Artist Of The Day: Photocomfort

If you're in the mood for something different and refreshing, I can't think of anyone better to recommend than Photocomfort.  It's a music project featuring singer/songwriter Justine Bowe, who, alongside a handful of friends, have put together one of the best folk/indie ep's I've heard in quite some time.  It's dark, beautiful and all around entrancing from start to finish, with slight leanings into chamber pop.  There's a really haunting element in the music they right, made only more prevalent by Bowe's entrancing vocals and touching lyrics.  Granted, not everyone has a penchant for folk/country/indie music, but those who do should be floored by how heartfelt and tear-jerking Bowe is capable of being.

Photocomfort's self-titled ep can be download for free on their Bandcamp.  Highly recommended for fans of Belle Histoire, Neko Case and Lissie; as well as anyone who is open to hearing something new.



Saturday, September 22, 2012

Album Review: The Faceless - Autotheism

Album Rating: B+
Why stay grounded when you can grow wings and soar? This question seems to be the reason that Autotheism exists, because it depicts a death metal group discontent with just making death metal. There's no reason for longtime fans of The Faceless to worry, because the group's latest offering is as brutal as expected. Heaviness is the most prevalent quality of Autotheism, accompanied with cohesive song structure and a predominantly melodic emphasis. This is the Faceless doing what they do best, latching onto an already ambitious idea and tweaking it into their chief domain.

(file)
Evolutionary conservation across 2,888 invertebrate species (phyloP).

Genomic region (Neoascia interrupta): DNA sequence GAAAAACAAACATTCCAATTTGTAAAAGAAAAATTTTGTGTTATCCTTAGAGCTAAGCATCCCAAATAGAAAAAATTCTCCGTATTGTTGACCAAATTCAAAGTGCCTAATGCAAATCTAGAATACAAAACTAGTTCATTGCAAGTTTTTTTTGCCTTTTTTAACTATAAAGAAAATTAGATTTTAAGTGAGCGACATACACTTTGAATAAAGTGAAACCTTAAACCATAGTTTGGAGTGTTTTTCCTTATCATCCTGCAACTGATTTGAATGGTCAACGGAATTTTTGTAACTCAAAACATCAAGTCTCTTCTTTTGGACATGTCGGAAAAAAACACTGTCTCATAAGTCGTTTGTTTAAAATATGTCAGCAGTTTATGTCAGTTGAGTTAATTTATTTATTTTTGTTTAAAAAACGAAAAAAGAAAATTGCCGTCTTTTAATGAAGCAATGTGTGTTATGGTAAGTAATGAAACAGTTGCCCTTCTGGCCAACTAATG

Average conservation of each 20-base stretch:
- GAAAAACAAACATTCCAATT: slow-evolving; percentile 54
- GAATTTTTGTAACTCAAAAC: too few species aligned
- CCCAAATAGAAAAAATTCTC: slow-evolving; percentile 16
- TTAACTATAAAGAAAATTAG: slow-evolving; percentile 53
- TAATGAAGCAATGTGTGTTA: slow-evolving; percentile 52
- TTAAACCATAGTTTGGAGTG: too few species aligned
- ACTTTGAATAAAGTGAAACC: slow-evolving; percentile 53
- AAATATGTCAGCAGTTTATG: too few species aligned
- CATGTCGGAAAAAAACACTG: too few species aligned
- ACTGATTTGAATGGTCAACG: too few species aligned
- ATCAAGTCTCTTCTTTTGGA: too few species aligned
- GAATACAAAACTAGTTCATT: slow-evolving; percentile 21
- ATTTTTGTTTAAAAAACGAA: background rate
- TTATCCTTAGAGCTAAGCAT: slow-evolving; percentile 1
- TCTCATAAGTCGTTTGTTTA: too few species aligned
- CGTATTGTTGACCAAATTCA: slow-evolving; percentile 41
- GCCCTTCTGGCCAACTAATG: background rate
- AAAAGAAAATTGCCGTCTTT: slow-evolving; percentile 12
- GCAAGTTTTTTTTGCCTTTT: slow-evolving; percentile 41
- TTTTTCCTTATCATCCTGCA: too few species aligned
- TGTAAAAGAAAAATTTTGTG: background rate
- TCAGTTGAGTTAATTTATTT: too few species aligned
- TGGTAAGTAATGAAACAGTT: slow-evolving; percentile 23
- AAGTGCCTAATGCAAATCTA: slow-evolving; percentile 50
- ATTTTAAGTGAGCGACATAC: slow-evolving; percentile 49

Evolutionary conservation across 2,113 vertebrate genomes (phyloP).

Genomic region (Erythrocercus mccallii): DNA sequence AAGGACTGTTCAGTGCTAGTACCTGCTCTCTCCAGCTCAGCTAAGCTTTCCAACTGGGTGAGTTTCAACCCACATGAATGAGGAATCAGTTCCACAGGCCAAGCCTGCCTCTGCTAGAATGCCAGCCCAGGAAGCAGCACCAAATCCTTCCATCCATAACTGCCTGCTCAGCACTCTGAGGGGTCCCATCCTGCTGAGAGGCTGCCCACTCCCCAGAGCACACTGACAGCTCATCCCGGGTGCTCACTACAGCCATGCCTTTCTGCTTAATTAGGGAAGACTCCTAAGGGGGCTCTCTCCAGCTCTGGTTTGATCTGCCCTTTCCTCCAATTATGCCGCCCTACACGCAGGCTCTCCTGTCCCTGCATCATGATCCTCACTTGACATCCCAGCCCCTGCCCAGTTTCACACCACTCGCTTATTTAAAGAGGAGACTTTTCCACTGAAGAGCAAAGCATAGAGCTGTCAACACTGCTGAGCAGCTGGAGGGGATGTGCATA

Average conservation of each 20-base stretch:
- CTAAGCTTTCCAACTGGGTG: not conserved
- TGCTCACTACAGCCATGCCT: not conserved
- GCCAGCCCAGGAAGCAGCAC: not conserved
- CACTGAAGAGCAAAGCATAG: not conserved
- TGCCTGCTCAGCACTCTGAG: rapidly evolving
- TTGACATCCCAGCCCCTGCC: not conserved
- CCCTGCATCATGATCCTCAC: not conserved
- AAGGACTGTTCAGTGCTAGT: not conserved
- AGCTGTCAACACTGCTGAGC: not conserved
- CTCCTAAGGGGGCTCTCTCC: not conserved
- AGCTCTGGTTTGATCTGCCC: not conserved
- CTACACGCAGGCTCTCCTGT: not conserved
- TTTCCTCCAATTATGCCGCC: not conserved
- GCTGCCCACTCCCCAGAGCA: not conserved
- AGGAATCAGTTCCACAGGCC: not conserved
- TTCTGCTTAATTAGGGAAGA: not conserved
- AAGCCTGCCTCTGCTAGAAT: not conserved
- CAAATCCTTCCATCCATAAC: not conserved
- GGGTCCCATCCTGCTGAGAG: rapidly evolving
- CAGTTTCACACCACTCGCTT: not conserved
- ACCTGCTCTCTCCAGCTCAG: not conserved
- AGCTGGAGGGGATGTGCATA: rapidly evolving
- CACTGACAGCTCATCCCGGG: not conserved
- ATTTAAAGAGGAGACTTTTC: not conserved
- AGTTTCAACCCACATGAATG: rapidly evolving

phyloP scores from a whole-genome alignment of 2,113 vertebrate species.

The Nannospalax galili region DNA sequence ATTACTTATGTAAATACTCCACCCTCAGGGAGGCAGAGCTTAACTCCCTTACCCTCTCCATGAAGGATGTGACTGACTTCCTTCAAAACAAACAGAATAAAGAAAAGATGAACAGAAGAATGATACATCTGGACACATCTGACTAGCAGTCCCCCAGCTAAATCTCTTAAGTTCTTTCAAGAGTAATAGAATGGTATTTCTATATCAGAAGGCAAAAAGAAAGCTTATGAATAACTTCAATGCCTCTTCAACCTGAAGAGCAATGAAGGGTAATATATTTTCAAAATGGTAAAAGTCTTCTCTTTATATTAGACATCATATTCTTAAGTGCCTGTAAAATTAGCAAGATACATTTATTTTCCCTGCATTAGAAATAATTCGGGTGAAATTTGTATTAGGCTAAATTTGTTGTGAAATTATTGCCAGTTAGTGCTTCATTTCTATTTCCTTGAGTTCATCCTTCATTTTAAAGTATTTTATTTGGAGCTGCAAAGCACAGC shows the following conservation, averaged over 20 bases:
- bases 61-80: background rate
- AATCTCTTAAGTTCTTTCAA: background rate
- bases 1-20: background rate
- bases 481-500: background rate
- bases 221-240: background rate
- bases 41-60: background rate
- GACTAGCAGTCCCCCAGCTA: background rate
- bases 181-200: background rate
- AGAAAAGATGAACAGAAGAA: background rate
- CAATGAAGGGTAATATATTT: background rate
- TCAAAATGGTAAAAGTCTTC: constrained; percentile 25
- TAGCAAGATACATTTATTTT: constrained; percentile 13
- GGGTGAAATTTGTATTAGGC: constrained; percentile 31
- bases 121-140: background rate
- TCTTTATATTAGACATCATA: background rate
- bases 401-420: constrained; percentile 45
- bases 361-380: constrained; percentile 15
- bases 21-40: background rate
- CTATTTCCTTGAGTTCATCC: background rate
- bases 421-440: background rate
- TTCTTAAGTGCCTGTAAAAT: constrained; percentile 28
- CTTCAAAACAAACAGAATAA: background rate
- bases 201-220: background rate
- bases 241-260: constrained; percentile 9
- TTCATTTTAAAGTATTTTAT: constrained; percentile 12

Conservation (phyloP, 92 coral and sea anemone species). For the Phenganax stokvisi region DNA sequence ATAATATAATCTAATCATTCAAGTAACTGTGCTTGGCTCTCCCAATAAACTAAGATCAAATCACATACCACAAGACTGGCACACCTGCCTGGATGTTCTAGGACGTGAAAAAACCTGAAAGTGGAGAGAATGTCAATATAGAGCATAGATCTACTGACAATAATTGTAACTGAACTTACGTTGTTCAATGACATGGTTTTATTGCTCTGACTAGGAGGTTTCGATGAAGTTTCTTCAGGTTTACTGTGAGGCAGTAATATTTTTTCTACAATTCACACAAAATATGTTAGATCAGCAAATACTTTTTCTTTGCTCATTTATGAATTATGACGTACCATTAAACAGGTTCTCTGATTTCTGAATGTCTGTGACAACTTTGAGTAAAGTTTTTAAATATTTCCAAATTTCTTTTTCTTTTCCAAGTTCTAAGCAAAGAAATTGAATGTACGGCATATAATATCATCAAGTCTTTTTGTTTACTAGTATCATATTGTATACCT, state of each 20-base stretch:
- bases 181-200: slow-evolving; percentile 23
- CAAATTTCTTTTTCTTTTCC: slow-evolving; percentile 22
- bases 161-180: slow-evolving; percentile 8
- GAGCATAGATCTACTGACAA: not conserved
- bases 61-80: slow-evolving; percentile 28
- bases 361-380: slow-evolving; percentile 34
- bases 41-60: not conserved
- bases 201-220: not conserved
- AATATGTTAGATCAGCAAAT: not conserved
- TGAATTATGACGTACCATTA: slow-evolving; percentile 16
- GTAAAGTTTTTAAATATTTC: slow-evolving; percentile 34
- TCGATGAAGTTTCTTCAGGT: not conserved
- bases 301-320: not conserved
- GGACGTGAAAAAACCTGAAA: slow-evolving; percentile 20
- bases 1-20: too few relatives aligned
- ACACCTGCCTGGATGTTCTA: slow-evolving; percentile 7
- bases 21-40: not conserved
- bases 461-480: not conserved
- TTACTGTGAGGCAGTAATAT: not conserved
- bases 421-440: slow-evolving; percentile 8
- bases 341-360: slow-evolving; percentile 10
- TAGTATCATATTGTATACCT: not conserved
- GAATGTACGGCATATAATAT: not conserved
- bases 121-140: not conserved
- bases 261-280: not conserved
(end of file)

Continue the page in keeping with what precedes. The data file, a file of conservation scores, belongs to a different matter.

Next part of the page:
Artist Of The Day: Divorce

DIVORCE truly are horrendous. They're ghastly, shambolic and at times borderline unlistenable; the type of band relatives may fear you're mentally handicapped for subjecting yourself to. It's a strain of music most would dismiss out of hand as 'just noise.' You'll deny this, of course, but in truth there's not much argument to the contrary. It could even be made by the freakish, deformed creature depicted on their album cover, it's that repulsive.

Formed in Glasgow in 2008, this four-piece's resumé is essentially to push the boundaries of what the human brain can tolerate. You could call it uncompromising, but that would be too weak a term to attach to this hellhole of sonic disregard, instrument abuse and deranged howling; the kind of racket with which noise rock should be defined. Truly appalling - and yet, somehow, utterly brilliant. Put it this way, if you like the sound of hyenas being tortured, you'll more than likely gain some semblance of enjoyment from DIVORCE. If not, you've wasted two minutes of your precious life reading this post.